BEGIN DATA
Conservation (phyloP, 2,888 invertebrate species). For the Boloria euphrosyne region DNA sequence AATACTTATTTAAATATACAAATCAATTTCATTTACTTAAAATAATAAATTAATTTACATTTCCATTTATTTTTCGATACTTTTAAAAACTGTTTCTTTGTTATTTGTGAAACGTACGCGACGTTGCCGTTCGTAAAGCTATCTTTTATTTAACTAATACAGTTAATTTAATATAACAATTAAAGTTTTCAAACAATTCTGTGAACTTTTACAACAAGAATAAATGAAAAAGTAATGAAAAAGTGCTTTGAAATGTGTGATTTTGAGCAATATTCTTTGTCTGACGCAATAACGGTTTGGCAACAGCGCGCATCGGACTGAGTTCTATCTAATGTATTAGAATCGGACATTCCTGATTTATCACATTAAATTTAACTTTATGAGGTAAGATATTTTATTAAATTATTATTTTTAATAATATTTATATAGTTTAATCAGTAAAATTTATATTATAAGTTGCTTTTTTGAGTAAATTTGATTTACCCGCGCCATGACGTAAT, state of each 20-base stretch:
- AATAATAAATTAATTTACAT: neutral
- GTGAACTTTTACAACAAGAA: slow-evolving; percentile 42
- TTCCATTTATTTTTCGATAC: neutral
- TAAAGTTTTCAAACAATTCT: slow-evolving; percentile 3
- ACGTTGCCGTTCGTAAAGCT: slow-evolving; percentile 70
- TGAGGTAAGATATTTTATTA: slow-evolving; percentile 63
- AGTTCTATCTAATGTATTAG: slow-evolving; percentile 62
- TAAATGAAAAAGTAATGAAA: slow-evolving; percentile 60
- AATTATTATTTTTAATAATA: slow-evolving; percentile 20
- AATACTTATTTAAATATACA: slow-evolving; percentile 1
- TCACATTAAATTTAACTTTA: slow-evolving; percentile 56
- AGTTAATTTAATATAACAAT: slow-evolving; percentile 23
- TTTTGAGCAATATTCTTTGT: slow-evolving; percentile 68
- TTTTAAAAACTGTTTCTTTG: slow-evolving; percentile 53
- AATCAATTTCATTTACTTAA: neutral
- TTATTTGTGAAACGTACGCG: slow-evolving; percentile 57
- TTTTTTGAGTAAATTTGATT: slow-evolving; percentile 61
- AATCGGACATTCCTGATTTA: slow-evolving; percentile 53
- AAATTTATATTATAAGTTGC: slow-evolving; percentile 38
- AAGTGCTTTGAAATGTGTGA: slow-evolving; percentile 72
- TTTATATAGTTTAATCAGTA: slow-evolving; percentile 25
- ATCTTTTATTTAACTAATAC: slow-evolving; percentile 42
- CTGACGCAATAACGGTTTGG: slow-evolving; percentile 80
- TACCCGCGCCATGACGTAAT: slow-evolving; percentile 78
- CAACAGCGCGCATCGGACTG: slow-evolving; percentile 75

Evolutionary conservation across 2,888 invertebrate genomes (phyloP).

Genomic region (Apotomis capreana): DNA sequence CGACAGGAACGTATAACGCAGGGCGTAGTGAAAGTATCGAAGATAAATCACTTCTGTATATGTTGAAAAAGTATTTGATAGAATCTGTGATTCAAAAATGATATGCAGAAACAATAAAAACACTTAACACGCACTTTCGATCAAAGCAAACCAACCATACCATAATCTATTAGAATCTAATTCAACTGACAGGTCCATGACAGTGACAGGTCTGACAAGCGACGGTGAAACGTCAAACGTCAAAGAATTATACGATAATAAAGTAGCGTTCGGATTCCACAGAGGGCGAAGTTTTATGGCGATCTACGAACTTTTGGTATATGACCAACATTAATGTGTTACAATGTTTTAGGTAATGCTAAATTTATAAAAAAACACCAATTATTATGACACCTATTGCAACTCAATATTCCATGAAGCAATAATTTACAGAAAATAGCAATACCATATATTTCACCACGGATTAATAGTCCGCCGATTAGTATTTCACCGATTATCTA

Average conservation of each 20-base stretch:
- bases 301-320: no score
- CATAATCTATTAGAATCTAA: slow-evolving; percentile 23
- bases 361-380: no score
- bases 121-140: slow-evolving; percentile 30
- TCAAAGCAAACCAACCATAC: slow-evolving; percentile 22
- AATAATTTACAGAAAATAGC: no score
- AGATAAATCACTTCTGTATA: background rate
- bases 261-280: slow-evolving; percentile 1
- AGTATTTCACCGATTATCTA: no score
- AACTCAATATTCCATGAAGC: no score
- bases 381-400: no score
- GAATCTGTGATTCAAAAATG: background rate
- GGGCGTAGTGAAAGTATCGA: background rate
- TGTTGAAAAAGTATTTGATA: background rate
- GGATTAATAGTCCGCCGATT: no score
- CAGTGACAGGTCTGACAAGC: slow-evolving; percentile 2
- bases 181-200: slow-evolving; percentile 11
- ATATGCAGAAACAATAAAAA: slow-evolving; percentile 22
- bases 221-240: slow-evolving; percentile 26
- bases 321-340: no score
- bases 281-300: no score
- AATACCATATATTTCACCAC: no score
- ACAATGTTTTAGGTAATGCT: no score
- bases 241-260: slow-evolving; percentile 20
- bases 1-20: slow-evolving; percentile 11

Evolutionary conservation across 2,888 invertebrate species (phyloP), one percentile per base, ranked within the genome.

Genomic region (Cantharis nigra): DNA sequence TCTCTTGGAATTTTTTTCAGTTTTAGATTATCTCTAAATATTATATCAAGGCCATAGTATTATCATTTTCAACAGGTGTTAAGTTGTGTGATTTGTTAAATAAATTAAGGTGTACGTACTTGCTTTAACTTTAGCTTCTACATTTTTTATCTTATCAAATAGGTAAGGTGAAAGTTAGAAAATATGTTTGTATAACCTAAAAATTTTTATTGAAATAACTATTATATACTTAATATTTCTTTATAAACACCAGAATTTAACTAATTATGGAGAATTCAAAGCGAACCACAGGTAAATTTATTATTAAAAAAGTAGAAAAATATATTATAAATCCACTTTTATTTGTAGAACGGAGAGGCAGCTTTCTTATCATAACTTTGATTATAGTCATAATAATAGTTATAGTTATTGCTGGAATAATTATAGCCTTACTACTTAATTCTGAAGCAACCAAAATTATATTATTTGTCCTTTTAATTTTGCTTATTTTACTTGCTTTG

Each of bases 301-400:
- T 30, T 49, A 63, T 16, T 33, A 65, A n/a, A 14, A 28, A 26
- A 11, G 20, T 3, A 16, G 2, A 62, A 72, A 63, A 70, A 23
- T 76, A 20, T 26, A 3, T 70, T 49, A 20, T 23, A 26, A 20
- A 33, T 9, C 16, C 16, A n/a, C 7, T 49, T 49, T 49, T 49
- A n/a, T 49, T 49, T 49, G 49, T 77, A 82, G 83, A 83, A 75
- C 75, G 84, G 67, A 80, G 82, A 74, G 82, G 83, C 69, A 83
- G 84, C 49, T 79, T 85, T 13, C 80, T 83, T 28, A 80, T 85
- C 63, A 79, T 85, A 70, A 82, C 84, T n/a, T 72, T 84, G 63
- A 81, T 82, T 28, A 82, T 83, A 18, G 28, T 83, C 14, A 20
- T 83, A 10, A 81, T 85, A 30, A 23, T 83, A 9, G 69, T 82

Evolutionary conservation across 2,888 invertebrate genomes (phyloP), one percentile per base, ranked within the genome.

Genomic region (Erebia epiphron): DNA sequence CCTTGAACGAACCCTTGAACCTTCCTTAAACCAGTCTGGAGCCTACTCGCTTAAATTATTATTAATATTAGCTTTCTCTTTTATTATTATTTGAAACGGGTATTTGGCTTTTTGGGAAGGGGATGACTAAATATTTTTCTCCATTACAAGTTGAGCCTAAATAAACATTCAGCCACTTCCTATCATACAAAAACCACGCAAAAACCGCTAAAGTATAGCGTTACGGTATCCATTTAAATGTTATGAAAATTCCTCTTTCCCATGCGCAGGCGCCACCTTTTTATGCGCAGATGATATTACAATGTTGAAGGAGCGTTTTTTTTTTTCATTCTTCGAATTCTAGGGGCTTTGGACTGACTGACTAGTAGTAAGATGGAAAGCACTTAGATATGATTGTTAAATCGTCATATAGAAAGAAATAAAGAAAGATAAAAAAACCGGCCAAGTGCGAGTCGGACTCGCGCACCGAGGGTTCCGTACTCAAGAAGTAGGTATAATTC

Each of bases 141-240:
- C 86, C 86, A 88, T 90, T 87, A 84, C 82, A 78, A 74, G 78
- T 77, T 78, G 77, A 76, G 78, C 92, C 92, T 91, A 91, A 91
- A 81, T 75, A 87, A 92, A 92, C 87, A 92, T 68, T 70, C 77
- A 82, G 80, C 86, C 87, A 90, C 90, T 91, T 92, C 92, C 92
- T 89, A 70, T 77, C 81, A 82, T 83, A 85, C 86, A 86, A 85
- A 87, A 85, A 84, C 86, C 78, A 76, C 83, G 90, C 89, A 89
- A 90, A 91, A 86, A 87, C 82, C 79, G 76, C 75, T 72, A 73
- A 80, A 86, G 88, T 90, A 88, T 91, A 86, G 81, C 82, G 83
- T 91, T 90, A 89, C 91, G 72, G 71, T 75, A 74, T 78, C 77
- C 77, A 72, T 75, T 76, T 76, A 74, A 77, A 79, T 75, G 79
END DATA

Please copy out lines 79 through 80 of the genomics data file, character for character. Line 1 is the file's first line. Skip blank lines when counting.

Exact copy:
- T 91, T 90, A 89, C 91, G 72, G 71, T 75, A 74, T 78, C 77
- C 77, A 72, T 75, T 76, T 76, A 74, A 77, A 79, T 75, G 79